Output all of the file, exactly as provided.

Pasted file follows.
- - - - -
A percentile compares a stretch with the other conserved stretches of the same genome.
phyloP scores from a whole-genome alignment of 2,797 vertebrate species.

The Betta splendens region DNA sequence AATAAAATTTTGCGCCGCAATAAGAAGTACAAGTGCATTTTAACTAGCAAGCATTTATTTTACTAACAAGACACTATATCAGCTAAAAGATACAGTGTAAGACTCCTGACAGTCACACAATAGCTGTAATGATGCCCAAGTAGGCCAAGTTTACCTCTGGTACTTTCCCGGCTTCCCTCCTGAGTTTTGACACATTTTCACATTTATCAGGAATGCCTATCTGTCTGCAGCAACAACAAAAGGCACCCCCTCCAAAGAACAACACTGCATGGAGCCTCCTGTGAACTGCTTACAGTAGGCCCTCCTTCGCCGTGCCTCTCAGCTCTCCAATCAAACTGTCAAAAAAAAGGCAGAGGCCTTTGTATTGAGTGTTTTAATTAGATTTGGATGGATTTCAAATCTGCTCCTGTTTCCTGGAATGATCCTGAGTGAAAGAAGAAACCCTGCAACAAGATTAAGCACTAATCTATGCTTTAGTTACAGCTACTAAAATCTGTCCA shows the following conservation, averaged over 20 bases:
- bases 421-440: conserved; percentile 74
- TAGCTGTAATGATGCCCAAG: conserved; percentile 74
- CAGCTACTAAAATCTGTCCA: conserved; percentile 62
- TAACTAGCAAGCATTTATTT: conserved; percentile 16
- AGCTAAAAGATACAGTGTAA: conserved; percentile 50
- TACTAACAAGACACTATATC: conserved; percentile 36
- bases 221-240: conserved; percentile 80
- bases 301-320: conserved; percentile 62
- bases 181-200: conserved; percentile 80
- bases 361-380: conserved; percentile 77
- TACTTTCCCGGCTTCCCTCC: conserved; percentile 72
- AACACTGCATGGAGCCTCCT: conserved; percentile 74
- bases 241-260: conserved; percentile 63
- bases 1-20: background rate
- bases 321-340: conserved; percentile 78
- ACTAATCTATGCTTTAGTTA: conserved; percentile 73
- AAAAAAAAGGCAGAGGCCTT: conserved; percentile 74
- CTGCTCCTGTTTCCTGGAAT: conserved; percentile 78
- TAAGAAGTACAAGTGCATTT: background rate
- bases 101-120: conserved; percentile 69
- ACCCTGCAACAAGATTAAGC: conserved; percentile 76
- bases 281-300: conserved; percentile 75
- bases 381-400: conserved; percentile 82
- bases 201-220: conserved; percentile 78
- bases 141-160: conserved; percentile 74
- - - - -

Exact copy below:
A percentile compares a stretch with the other conserved stretches of the same genome.
phyloP scores from a whole-genome alignment of 2,797 vertebrate species.

The Betta splendens region DNA sequence AATAAAATTTTGCGCCGCAATAAGAAGTACAAGTGCATTTTAACTAGCAAGCATTTATTTTACTAACAAGACACTATATCAGCTAAAAGATACAGTGTAAGACTCCTGACAGTCACACAATAGCTGTAATGATGCCCAAGTAGGCCAAGTTTACCTCTGGTACTTTCCCGGCTTCCCTCCTGAGTTTTGACACATTTTCACATTTATCAGGAATGCCTATCTGTCTGCAGCAACAACAAAAGGCACCCCCTCCAAAGAACAACACTGCATGGAGCCTCCTGTGAACTGCTTACAGTAGGCCCTCCTTCGCCGTGCCTCTCAGCTCTCCAATCAAACTGTCAAAAAAAAGGCAGAGGCCTTTGTATTGAGTGTTTTAATTAGATTTGGATGGATTTCAAATCTGCTCCTGTTTCCTGGAATGATCCTGAGTGAAAGAAGAAACCCTGCAACAAGATTAAGCACTAATCTATGCTTTAGTTACAGCTACTAAAATCTGTCCA shows the following conservation, averaged over 20 bases:
- bases 421-440: conserved; percentile 74
- TAGCTGTAATGATGCCCAAG: conserved; percentile 74
- CAGCTACTAAAATCTGTCCA: conserved; percentile 62
- TAACTAGCAAGCATTTATTT: conserved; percentile 16
- AGCTAAAAGATACAGTGTAA: conserved; percentile 50
- TACTAACAAGACACTATATC: conserved; percentile 36
- bases 221-240: conserved; percentile 80
- bases 301-320: conserved; percentile 62
- bases 181-200: conserved; percentile 80
- bases 361-380: conserved; percentile 77
- TACTTTCCCGGCTTCCCTCC: conserved; percentile 72
- AACACTGCATGGAGCCTCCT: conserved; percentile 74
- bases 241-260: conserved; percentile 63
- bases 1-20: background rate
- bases 321-340: conserved; percentile 78
- ACTAATCTATGCTTTAGTTA: conserved; percentile 73
- AAAAAAAAGGCAGAGGCCTT: conserved; percentile 74
- CTGCTCCTGTTTCCTGGAAT: conserved; percentile 78
- TAAGAAGTACAAGTGCATTT: background rate
- bases 101-120: conserved; percentile 69
- ACCCTGCAACAAGATTAAGC: conserved; percentile 76
- bases 281-300: conserved; percentile 75
- bases 381-400: conserved; percentile 82
- bases 201-220: conserved; percentile 78
- bases 141-160: conserved; percentile 74